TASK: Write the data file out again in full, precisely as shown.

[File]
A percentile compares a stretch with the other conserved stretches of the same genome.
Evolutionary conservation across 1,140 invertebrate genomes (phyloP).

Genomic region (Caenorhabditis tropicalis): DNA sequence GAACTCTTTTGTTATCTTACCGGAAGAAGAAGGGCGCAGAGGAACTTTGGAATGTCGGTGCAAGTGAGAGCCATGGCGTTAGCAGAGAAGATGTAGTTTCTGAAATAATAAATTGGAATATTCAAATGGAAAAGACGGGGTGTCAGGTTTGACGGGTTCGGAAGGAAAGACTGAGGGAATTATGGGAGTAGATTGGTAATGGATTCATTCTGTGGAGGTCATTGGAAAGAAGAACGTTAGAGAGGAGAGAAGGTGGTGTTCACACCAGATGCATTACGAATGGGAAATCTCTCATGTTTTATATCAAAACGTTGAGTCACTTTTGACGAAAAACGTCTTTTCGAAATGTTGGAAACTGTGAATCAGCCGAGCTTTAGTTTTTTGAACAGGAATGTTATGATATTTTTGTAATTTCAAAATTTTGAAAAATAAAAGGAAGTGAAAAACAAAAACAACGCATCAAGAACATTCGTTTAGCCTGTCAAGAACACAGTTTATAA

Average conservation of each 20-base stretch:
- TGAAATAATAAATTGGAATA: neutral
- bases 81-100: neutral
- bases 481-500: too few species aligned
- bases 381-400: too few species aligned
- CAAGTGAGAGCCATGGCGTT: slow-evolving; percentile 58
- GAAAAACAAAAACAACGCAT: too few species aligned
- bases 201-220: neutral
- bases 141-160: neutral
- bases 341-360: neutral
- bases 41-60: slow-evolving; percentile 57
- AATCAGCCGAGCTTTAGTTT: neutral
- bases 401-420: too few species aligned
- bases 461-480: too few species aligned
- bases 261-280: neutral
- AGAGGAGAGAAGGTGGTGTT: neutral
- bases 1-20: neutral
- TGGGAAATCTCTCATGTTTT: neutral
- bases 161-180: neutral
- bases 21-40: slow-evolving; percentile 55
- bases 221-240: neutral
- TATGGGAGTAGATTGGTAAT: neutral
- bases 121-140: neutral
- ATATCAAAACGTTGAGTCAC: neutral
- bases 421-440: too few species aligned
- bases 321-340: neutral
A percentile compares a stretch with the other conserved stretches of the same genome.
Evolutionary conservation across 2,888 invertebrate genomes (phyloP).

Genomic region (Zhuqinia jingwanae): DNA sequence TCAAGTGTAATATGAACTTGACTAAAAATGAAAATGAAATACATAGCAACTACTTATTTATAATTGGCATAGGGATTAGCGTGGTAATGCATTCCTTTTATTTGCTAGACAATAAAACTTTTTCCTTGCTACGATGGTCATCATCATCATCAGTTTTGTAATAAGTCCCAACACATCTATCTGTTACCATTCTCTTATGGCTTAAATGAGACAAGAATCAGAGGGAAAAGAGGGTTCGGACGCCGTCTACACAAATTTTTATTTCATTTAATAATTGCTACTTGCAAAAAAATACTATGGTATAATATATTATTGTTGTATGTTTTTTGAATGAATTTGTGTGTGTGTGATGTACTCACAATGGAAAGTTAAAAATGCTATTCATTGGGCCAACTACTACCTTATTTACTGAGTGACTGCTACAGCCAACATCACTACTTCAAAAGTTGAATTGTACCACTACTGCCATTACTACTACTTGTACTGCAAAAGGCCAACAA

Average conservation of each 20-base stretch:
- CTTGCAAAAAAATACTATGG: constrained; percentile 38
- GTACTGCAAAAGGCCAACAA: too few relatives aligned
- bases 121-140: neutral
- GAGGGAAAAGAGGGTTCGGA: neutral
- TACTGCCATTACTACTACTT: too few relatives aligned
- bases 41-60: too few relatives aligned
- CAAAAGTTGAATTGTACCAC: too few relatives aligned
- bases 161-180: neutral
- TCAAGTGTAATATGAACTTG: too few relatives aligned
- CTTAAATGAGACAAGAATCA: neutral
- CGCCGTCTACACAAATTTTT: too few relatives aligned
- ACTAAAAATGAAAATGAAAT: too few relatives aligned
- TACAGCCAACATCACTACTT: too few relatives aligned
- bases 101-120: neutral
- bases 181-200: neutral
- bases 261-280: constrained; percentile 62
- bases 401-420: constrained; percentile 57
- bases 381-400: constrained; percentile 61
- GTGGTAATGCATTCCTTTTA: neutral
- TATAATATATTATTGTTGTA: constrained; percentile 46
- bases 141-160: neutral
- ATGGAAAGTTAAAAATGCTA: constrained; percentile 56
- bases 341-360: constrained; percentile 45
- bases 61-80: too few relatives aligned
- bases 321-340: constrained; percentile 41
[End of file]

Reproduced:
A percentile compares a stretch with the other conserved stretches of the same genome.
Evolutionary conservation across 1,140 invertebrate genomes (phyloP).

Genomic region (Caenorhabditis tropicalis): DNA sequence GAACTCTTTTGTTATCTTACCGGAAGAAGAAGGGCGCAGAGGAACTTTGGAATGTCGGTGCAAGTGAGAGCCATGGCGTTAGCAGAGAAGATGTAGTTTCTGAAATAATAAATTGGAATATTCAAATGGAAAAGACGGGGTGTCAGGTTTGACGGGTTCGGAAGGAAAGACTGAGGGAATTATGGGAGTAGATTGGTAATGGATTCATTCTGTGGAGGTCATTGGAAAGAAGAACGTTAGAGAGGAGAGAAGGTGGTGTTCACACCAGATGCATTACGAATGGGAAATCTCTCATGTTTTATATCAAAACGTTGAGTCACTTTTGACGAAAAACGTCTTTTCGAAATGTTGGAAACTGTGAATCAGCCGAGCTTTAGTTTTTTGAACAGGAATGTTATGATATTTTTGTAATTTCAAAATTTTGAAAAATAAAAGGAAGTGAAAAACAAAAACAACGCATCAAGAACATTCGTTTAGCCTGTCAAGAACACAGTTTATAA

Average conservation of each 20-base stretch:
- TGAAATAATAAATTGGAATA: neutral
- bases 81-100: neutral
- bases 481-500: too few species aligned
- bases 381-400: too few species aligned
- CAAGTGAGAGCCATGGCGTT: slow-evolving; percentile 58
- GAAAAACAAAAACAACGCAT: too few species aligned
- bases 201-220: neutral
- bases 141-160: neutral
- bases 341-360: neutral
- bases 41-60: slow-evolving; percentile 57
- AATCAGCCGAGCTTTAGTTT: neutral
- bases 401-420: too few species aligned
- bases 461-480: too few species aligned
- bases 261-280: neutral
- AGAGGAGAGAAGGTGGTGTT: neutral
- bases 1-20: neutral
- TGGGAAATCTCTCATGTTTT: neutral
- bases 161-180: neutral
- bases 21-40: slow-evolving; percentile 55
- bases 221-240: neutral
- TATGGGAGTAGATTGGTAAT: neutral
- bases 121-140: neutral
- ATATCAAAACGTTGAGTCAC: neutral
- bases 421-440: too few species aligned
- bases 321-340: neutral
A percentile compares a stretch with the other conserved stretches of the same genome.
Evolutionary conservation across 2,888 invertebrate genomes (phyloP).

Genomic region (Zhuqinia jingwanae): DNA sequence TCAAGTGTAATATGAACTTGACTAAAAATGAAAATGAAATACATAGCAACTACTTATTTATAATTGGCATAGGGATTAGCGTGGTAATGCATTCCTTTTATTTGCTAGACAATAAAACTTTTTCCTTGCTACGATGGTCATCATCATCATCAGTTTTGTAATAAGTCCCAACACATCTATCTGTTACCATTCTCTTATGGCTTAAATGAGACAAGAATCAGAGGGAAAAGAGGGTTCGGACGCCGTCTACACAAATTTTTATTTCATTTAATAATTGCTACTTGCAAAAAAATACTATGGTATAATATATTATTGTTGTATGTTTTTTGAATGAATTTGTGTGTGTGTGATGTACTCACAATGGAAAGTTAAAAATGCTATTCATTGGGCCAACTACTACCTTATTTACTGAGTGACTGCTACAGCCAACATCACTACTTCAAAAGTTGAATTGTACCACTACTGCCATTACTACTACTTGTACTGCAAAAGGCCAACAA

Average conservation of each 20-base stretch:
- CTTGCAAAAAAATACTATGG: constrained; percentile 38
- GTACTGCAAAAGGCCAACAA: too few relatives aligned
- bases 121-140: neutral
- GAGGGAAAAGAGGGTTCGGA: neutral
- TACTGCCATTACTACTACTT: too few relatives aligned
- bases 41-60: too few relatives aligned
- CAAAAGTTGAATTGTACCAC: too few relatives aligned
- bases 161-180: neutral
- TCAAGTGTAATATGAACTTG: too few relatives aligned
- CTTAAATGAGACAAGAATCA: neutral
- CGCCGTCTACACAAATTTTT: too few relatives aligned
- ACTAAAAATGAAAATGAAAT: too few relatives aligned
- TACAGCCAACATCACTACTT: too few relatives aligned
- bases 101-120: neutral
- bases 181-200: neutral
- bases 261-280: constrained; percentile 62
- bases 401-420: constrained; percentile 57
- bases 381-400: constrained; percentile 61
- GTGGTAATGCATTCCTTTTA: neutral
- TATAATATATTATTGTTGTA: constrained; percentile 46
- bases 141-160: neutral
- ATGGAAAGTTAAAAATGCTA: constrained; percentile 56
- bases 341-360: constrained; percentile 45
- bases 61-80: too few relatives aligned
- bases 321-340: constrained; percentile 41